Ten years ago today, three days after the September 11 attacks, Clear Channel sent out a mass email to its over 1,000 affiliate stations. The email included a list of songs with lyrics and/or titles that Clear Channel considered questionable in the wake of the attacks.
Songs on the list had titles and lyrical themes that included fire, guns, weapons in general, New York City, death, the Middle East, airplanes, anything too depressing and anything too political. When word got out about the email, news sources erroneously reported that the now-infamous "Clear Channel Memorandum" was a list of songs that the radio conglomerate banned from airplay on its stations. Clear Channel didn't make things any better when they denied the memorandum's existence entirely.
A minor furor erupted -- especially amongst left-wingers -- who love throwing shade at the sometimes Republican-affiliated Clear Channel. Was this censorship, or was Clear Channel simply being sensitive to listeners during trying times?
The truth about the memorandum eventually came out, courtesy of some research done by snopes.com, who found out two things: One, the memorandum did exist, despite Clear Channel's denials; two, the songs on the list weren't actually banned from radio airplay, although Clear Channel strongly suggested that its stations eliminate the songs from their airplay (the final decision was left up to the radio stations themselves). Many opted in, a few didn't, and that was that.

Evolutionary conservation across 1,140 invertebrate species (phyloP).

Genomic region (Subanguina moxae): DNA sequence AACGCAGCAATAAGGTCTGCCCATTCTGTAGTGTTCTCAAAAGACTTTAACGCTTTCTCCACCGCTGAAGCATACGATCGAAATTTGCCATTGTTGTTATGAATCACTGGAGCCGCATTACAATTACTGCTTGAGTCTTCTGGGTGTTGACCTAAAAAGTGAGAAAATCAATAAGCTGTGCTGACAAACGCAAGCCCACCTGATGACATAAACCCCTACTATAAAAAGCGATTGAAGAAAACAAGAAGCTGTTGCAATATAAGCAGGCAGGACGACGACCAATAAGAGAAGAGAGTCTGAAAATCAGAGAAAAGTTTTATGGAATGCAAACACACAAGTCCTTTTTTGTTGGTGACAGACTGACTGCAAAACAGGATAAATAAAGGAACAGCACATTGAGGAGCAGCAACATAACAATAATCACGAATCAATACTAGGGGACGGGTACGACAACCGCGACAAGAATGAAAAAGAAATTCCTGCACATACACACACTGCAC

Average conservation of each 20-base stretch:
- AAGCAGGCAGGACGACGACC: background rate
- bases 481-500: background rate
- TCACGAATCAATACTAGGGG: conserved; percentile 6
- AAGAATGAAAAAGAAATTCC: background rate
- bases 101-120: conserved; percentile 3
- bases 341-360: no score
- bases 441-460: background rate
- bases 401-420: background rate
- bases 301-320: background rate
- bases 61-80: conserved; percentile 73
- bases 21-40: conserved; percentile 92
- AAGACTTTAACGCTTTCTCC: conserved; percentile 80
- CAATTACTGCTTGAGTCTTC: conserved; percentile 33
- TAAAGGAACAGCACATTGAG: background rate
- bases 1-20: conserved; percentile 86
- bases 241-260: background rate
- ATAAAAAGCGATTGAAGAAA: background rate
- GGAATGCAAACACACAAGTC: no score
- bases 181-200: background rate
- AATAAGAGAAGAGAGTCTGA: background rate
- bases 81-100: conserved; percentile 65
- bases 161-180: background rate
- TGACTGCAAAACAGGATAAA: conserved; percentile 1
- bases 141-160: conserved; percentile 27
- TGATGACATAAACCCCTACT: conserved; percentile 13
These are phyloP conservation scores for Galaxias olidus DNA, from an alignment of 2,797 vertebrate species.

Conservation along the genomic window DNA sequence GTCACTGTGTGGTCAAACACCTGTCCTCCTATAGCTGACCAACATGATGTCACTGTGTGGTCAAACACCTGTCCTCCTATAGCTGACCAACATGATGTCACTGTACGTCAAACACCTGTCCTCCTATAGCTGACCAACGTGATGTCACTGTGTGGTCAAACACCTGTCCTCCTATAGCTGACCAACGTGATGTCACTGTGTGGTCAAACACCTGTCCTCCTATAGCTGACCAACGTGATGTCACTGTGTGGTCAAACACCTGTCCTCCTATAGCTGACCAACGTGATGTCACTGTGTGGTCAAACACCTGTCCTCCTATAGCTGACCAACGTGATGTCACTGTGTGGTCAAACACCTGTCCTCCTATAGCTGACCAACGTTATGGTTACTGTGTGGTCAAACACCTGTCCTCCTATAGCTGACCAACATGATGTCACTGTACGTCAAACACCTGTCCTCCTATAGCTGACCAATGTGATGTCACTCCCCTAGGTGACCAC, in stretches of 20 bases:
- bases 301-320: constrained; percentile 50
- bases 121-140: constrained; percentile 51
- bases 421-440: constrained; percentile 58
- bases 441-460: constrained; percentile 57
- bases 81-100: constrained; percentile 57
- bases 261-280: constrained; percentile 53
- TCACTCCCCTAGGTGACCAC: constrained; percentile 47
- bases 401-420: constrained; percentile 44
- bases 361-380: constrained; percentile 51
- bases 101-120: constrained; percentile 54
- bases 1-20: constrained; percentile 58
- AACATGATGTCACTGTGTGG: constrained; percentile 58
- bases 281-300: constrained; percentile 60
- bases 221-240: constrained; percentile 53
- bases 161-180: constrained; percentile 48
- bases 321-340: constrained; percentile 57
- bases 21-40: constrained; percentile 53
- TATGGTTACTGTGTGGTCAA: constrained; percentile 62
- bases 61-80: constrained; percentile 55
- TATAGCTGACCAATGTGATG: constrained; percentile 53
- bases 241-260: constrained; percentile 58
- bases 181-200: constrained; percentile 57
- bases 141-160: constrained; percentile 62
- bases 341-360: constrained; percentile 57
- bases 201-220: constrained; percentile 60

In honor of the 10-year anniversary of the Clear Channel Memorandum, we've collected a list of the top 10 songs considered "questionable" by the radio conglomerate in the wake of the September 11 terrorist attacks.
We'd love to hear your opinion, so comment away. Do you think Clear Channel was right to send out this suggested list? Clear Channel is notorious for limiting playlists anyways; their affiliate stations aren't really known for playing controversial stuff in the first place. Was the uproar over the memorandum a moot point? Click on the jump, see our list, and give your two cents in the comments.